By Preston Wilder
The new Overboard is that rare thing: a remake of an 80s hit that could actually have been made in the 80s. This is not the way it usually goes. The 80s-remake racket – as well as being thoroughly unnecessary – is fraught with self-loathing; these are movies people remember fondly from childhood, yet also simultaneously look down on as being dated and cheesy. The idea is to nod just enough in the direction of the original to jog our middle-aged memories while using irony to make the viewer feel superior (the point is to feel like you ‘own’ your past; it’s therapeutic). Overboard, however, a remake of the 1987 Goldie Hawn-Kurt Russell comedy with the gender roles reversed, couldn’t care less about all that. It’s just a goofy, high-spirited jape, with a very strong working-class vibe and a couple of jokes that might’ve seemed musty even in 1987.
Maybe that’s because it’s now a vehicle for Eugenio Derbez, in the old Goldie Hawn role of the unpleasant rich person who falls off their yacht (the set-up owes a lot to Kipling’s Captains Courageous), develops amnesia, and is basically kidnapped by a poor person they’ve previously wronged. The poor person – in this case Kate, played by Anna Faris – convinces the rich amnesiac (in this case Leo, a Mexican billionaire’s son, played by Derbez) that they’re married, having him get a job and look after ‘their’ kids. The difference in the 30 years since 1987 is the gaping, real-life wealth gap that’s sprung up between idle one-percenters like Leo and harried single mums like Kate, adding teeth to the latter’s deception of the former – and the other difference is the relative disappearance of working-class life from Hollywood rom-coms, most of which have now migrated to glossier urban workplaces in the likes of tech or media.
Both these factors make the old-fashioned, blue-collar Overboard seem like a breath of fresh air (admittedly, I might be overrating it because of that; it’s a fairly predictable rom-com, at the end of the day). A related factor is that Derbez is Mexican, a huge star in Mexico, aiming his gags at a Latino demographic that’s more conservative but also less uptight: as in his previous English-language vehicle, How to Be a Latin Lover, there are jokes here that might seem tasteless, even ‘offensive’. A shark-attack expert gets off the phone, and we see that he only has one arm. Leo, under the impression that he used to be an alcoholic, attends an AA meeting and admits quite honestly that “I don’t really remember my drinking days” (cue nods of recognition from the former alkies). Earlier, still in the hospital, he consults with the doctor then adds, sotto voce, “… and could I also have a prettier nurse?” “She is the pretty one,” replies the doctor – and we cut to the middle-aged matron in question, giving our hero a hard look.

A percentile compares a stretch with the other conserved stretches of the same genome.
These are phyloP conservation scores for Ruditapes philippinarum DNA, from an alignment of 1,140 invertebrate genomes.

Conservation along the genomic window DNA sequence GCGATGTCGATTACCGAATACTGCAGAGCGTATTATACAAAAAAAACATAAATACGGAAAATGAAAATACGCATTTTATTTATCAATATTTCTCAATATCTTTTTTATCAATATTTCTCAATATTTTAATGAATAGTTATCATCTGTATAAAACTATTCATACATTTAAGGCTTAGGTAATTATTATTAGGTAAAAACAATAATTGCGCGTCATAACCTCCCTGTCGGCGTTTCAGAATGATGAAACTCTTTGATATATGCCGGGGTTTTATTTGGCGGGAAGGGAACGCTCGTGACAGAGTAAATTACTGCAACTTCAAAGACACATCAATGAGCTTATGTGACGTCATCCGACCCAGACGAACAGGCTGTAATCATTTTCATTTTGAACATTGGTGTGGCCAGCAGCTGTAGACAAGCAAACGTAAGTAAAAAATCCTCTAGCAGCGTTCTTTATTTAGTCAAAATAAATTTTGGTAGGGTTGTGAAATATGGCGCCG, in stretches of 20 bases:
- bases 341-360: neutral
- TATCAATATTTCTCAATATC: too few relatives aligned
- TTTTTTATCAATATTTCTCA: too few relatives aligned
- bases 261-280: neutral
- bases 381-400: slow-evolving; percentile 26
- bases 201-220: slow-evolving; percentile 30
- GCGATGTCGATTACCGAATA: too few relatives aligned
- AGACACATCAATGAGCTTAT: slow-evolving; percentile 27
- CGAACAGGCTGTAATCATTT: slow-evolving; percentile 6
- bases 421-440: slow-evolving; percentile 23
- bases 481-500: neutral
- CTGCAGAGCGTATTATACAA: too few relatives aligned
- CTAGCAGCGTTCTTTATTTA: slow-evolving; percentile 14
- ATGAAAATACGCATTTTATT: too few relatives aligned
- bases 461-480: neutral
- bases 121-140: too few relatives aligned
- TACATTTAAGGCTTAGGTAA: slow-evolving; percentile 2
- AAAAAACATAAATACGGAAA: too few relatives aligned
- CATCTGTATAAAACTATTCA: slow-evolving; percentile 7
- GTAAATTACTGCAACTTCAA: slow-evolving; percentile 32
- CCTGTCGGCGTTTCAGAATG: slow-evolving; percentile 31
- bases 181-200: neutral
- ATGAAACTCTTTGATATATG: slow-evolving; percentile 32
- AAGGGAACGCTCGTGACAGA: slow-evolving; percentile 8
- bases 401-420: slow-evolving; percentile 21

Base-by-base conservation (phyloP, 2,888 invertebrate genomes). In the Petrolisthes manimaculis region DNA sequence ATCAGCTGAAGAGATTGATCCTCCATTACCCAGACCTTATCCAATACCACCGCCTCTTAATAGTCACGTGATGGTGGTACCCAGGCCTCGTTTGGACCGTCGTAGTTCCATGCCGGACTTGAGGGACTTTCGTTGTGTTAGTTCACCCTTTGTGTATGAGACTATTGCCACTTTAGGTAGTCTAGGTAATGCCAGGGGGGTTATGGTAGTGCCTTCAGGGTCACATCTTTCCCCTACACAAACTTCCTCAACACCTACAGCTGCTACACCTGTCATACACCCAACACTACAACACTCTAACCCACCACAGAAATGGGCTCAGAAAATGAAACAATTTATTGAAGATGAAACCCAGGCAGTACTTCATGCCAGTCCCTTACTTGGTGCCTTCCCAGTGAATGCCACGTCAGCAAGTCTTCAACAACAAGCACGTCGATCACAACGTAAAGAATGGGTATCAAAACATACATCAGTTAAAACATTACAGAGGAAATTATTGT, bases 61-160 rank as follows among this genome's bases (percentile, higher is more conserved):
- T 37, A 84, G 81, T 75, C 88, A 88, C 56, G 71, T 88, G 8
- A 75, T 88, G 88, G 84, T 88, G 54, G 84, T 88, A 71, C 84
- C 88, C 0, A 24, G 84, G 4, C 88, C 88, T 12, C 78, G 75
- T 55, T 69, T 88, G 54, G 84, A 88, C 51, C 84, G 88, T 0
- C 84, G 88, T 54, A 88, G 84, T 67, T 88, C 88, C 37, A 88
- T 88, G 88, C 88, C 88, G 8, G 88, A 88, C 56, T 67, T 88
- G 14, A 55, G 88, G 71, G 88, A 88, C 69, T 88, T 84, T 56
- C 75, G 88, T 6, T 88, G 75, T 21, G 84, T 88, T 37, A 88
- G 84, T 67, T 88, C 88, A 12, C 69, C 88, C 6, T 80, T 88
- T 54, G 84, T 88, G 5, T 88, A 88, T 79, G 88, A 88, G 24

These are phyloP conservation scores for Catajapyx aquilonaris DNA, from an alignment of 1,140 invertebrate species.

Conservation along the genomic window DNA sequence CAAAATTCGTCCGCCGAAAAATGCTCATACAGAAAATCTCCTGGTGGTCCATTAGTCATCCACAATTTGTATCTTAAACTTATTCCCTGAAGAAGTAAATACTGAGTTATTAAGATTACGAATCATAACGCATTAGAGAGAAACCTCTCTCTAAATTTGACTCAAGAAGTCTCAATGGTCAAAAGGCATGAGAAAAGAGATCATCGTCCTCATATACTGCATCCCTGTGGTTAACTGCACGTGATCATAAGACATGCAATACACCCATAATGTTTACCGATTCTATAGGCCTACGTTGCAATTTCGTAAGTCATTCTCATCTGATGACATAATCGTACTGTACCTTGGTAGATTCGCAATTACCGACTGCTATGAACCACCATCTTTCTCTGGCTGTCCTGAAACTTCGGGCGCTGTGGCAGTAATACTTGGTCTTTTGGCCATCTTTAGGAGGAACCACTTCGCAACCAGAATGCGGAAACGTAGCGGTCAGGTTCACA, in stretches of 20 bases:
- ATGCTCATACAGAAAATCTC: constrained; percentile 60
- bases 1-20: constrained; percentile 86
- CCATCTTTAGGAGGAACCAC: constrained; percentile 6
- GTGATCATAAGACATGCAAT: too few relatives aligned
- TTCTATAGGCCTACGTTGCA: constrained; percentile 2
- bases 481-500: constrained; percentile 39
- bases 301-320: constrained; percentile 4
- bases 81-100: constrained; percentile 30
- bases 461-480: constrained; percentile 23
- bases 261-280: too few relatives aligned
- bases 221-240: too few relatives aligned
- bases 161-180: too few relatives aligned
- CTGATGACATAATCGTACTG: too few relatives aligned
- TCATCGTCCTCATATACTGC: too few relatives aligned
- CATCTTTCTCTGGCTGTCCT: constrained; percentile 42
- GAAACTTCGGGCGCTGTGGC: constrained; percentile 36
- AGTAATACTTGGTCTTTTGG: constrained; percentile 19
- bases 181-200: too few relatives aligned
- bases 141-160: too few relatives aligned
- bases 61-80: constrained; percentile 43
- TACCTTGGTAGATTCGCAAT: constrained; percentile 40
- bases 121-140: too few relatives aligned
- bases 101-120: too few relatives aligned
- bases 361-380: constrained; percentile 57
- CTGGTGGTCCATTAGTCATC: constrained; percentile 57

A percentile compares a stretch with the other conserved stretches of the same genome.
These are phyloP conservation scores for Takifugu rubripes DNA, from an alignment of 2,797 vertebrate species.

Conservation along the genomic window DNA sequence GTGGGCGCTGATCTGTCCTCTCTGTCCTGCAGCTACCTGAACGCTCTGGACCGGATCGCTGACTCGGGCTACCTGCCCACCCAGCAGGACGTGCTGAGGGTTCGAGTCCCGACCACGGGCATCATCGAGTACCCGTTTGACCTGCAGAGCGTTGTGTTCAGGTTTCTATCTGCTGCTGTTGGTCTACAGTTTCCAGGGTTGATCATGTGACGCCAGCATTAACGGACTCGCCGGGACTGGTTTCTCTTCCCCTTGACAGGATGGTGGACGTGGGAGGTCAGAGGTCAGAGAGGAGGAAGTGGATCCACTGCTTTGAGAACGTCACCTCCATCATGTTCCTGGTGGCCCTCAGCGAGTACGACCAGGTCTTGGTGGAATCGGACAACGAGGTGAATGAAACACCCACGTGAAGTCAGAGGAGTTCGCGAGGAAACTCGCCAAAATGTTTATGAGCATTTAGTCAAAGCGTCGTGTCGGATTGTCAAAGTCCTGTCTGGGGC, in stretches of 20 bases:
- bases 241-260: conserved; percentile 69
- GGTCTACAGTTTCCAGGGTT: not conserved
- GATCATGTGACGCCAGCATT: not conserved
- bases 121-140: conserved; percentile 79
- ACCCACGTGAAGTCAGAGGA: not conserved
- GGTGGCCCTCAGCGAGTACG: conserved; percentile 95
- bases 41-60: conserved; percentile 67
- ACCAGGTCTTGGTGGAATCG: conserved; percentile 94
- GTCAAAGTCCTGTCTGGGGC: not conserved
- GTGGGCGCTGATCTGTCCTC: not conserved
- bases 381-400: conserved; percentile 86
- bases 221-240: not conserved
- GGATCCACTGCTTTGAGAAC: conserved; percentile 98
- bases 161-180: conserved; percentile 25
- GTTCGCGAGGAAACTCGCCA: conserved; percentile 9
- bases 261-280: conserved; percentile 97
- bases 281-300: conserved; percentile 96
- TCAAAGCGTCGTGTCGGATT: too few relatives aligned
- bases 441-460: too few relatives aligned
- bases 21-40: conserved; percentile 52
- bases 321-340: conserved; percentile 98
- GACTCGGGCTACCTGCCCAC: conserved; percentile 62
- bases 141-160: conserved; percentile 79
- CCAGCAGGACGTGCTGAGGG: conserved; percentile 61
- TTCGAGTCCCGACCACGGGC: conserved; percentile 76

So sexist, right? Maybe, but it’s that kind of movie – the kind, for instance, where Leo’s bromance with a burly Mexican construction crew who teach him the meaning of hard work gets almost as much time as his romance with Kate (Faris’ role unfortunately grows less interesting as the film goes on). Leo is a randy macho type, like the hero of Latin Lover – though Debrez himself is a scrawny, excitable comic, with a taste for pratfalls and the canny air of a cartoon coyote. His vanity is harmless, and finally self-deprecating – the exact opposite of a passive-aggressive comic like, say, Seth Rogen – fitting neatly with Faris who’s always been delightfully ego-free and open-hearted as a comedienne (it’s why she was such a good heroine in those Scary Movies). These are nice people, and the film surrounds them with other nice people; there’s an emphasis on easy camaraderie, and a strong sense of ethnic identity. It may not really earn its happy ending, but it feels like it does.
Overboard is bound to get nasty comments from fans of the original, like last year’s similarly gender-bent Ghostbusters – though the original really isn’t that good (at least in my hazy 80s memory) and this is a more substantial movie anyway, with a few timely digs at life in America where mums work McJobs and builders kill themselves building rich people’s swimming pools: “The land of the free, not the land of the free lunch”. I guess it just feels unusual, making jokes which are not about weed, farts or Facebook, even throwing in a geriatric sub-plot to underline the point that “life is short” – and then you also have weird jokes like the yacht’s Norwegian crew translating everything into Norwegian (why is this even funny?), or Leo telling Kate that what she did was a “low blow” and repeating the phrase over and over, dropping his voice an octave each time. “Low blow… looow blooow… loooooow bloooooow…” It was acceptable in the 80s.
DIRECTED BY Rob Greenberg
STARRING Eugenio Derbez, Anna Faris, John Hannah
Includes some dialogue in Spanish.
US 2018 112 mins